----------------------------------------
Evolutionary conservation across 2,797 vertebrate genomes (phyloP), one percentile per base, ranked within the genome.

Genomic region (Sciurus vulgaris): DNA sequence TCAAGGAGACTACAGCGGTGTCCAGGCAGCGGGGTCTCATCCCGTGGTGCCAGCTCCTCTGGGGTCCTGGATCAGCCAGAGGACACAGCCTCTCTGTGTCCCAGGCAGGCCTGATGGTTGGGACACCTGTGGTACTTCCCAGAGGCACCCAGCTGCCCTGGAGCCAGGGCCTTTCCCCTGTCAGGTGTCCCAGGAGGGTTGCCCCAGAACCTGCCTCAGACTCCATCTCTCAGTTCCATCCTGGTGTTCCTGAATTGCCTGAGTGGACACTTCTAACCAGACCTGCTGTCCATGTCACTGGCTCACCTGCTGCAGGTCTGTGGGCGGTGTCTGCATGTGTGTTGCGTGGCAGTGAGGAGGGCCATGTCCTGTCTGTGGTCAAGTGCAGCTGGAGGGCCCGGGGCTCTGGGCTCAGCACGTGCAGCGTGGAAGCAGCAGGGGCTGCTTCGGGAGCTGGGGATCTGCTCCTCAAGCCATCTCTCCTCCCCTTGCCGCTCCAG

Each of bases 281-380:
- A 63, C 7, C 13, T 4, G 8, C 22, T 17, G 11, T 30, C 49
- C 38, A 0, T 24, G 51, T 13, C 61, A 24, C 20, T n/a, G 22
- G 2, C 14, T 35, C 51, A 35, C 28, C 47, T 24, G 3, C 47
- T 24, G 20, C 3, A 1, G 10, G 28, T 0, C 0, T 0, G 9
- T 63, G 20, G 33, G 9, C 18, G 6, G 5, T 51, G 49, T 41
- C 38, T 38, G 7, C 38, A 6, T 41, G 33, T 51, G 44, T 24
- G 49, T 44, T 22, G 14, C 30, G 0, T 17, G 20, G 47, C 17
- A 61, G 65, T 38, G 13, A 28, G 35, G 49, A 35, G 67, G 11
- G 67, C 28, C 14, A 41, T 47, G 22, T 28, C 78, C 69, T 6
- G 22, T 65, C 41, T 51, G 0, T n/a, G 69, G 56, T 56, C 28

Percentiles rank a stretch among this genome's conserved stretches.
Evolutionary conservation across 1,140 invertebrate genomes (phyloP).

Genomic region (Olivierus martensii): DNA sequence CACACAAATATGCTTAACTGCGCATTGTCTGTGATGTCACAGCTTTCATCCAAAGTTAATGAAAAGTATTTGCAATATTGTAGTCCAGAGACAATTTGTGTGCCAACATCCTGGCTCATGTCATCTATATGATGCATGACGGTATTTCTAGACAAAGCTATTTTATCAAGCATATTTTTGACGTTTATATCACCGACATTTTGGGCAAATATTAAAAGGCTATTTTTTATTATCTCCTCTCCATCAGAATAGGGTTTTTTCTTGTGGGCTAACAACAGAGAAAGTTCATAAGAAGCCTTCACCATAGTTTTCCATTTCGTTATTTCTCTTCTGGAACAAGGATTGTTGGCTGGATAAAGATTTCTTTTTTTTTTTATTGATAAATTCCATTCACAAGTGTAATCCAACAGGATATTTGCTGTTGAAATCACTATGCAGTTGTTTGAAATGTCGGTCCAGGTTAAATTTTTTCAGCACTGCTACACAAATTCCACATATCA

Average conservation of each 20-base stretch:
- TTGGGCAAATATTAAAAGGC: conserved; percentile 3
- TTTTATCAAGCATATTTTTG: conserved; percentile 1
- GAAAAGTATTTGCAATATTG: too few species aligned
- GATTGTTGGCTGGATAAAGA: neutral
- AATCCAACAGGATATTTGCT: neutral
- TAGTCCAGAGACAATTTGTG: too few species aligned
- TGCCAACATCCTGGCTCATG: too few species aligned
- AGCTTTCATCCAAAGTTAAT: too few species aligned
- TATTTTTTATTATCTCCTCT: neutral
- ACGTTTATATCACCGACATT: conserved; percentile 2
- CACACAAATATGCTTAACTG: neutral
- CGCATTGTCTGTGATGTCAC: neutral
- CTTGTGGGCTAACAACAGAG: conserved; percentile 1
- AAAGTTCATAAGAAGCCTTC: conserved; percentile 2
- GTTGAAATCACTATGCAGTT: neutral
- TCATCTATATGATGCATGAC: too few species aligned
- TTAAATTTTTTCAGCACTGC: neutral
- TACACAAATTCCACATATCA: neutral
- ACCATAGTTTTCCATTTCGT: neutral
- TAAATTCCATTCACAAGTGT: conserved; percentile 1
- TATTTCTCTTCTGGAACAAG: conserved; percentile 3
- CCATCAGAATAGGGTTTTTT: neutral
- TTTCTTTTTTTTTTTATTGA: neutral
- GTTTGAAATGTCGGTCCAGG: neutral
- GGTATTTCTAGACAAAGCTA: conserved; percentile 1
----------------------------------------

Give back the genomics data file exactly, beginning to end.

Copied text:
Evolutionary conservation across 2,797 vertebrate genomes (phyloP), one percentile per base, ranked within the genome.

Genomic region (Sciurus vulgaris): DNA sequence TCAAGGAGACTACAGCGGTGTCCAGGCAGCGGGGTCTCATCCCGTGGTGCCAGCTCCTCTGGGGTCCTGGATCAGCCAGAGGACACAGCCTCTCTGTGTCCCAGGCAGGCCTGATGGTTGGGACACCTGTGGTACTTCCCAGAGGCACCCAGCTGCCCTGGAGCCAGGGCCTTTCCCCTGTCAGGTGTCCCAGGAGGGTTGCCCCAGAACCTGCCTCAGACTCCATCTCTCAGTTCCATCCTGGTGTTCCTGAATTGCCTGAGTGGACACTTCTAACCAGACCTGCTGTCCATGTCACTGGCTCACCTGCTGCAGGTCTGTGGGCGGTGTCTGCATGTGTGTTGCGTGGCAGTGAGGAGGGCCATGTCCTGTCTGTGGTCAAGTGCAGCTGGAGGGCCCGGGGCTCTGGGCTCAGCACGTGCAGCGTGGAAGCAGCAGGGGCTGCTTCGGGAGCTGGGGATCTGCTCCTCAAGCCATCTCTCCTCCCCTTGCCGCTCCAG

Each of bases 281-380:
- A 63, C 7, C 13, T 4, G 8, C 22, T 17, G 11, T 30, C 49
- C 38, A 0, T 24, G 51, T 13, C 61, A 24, C 20, T n/a, G 22
- G 2, C 14, T 35, C 51, A 35, C 28, C 47, T 24, G 3, C 47
- T 24, G 20, C 3, A 1, G 10, G 28, T 0, C 0, T 0, G 9
- T 63, G 20, G 33, G 9, C 18, G 6, G 5, T 51, G 49, T 41
- C 38, T 38, G 7, C 38, A 6, T 41, G 33, T 51, G 44, T 24
- G 49, T 44, T 22, G 14, C 30, G 0, T 17, G 20, G 47, C 17
- A 61, G 65, T 38, G 13, A 28, G 35, G 49, A 35, G 67, G 11
- G 67, C 28, C 14, A 41, T 47, G 22, T 28, C 78, C 69, T 6
- G 22, T 65, C 41, T 51, G 0, T n/a, G 69, G 56, T 56, C 28

Percentiles rank a stretch among this genome's conserved stretches.
Evolutionary conservation across 1,140 invertebrate genomes (phyloP).

Genomic region (Olivierus martensii): DNA sequence CACACAAATATGCTTAACTGCGCATTGTCTGTGATGTCACAGCTTTCATCCAAAGTTAATGAAAAGTATTTGCAATATTGTAGTCCAGAGACAATTTGTGTGCCAACATCCTGGCTCATGTCATCTATATGATGCATGACGGTATTTCTAGACAAAGCTATTTTATCAAGCATATTTTTGACGTTTATATCACCGACATTTTGGGCAAATATTAAAAGGCTATTTTTTATTATCTCCTCTCCATCAGAATAGGGTTTTTTCTTGTGGGCTAACAACAGAGAAAGTTCATAAGAAGCCTTCACCATAGTTTTCCATTTCGTTATTTCTCTTCTGGAACAAGGATTGTTGGCTGGATAAAGATTTCTTTTTTTTTTTATTGATAAATTCCATTCACAAGTGTAATCCAACAGGATATTTGCTGTTGAAATCACTATGCAGTTGTTTGAAATGTCGGTCCAGGTTAAATTTTTTCAGCACTGCTACACAAATTCCACATATCA

Average conservation of each 20-base stretch:
- TTGGGCAAATATTAAAAGGC: conserved; percentile 3
- TTTTATCAAGCATATTTTTG: conserved; percentile 1
- GAAAAGTATTTGCAATATTG: too few species aligned
- GATTGTTGGCTGGATAAAGA: neutral
- AATCCAACAGGATATTTGCT: neutral
- TAGTCCAGAGACAATTTGTG: too few species aligned
- TGCCAACATCCTGGCTCATG: too few species aligned
- AGCTTTCATCCAAAGTTAAT: too few species aligned
- TATTTTTTATTATCTCCTCT: neutral
- ACGTTTATATCACCGACATT: conserved; percentile 2
- CACACAAATATGCTTAACTG: neutral
- CGCATTGTCTGTGATGTCAC: neutral
- CTTGTGGGCTAACAACAGAG: conserved; percentile 1
- AAAGTTCATAAGAAGCCTTC: conserved; percentile 2
- GTTGAAATCACTATGCAGTT: neutral
- TCATCTATATGATGCATGAC: too few species aligned
- TTAAATTTTTTCAGCACTGC: neutral
- TACACAAATTCCACATATCA: neutral
- ACCATAGTTTTCCATTTCGT: neutral
- TAAATTCCATTCACAAGTGT: conserved; percentile 1
- TATTTCTCTTCTGGAACAAG: conserved; percentile 3
- CCATCAGAATAGGGTTTTTT: neutral
- TTTCTTTTTTTTTTTATTGA: neutral
- GTTTGAAATGTCGGTCCAGG: neutral
- GGTATTTCTAGACAAAGCTA: conserved; percentile 1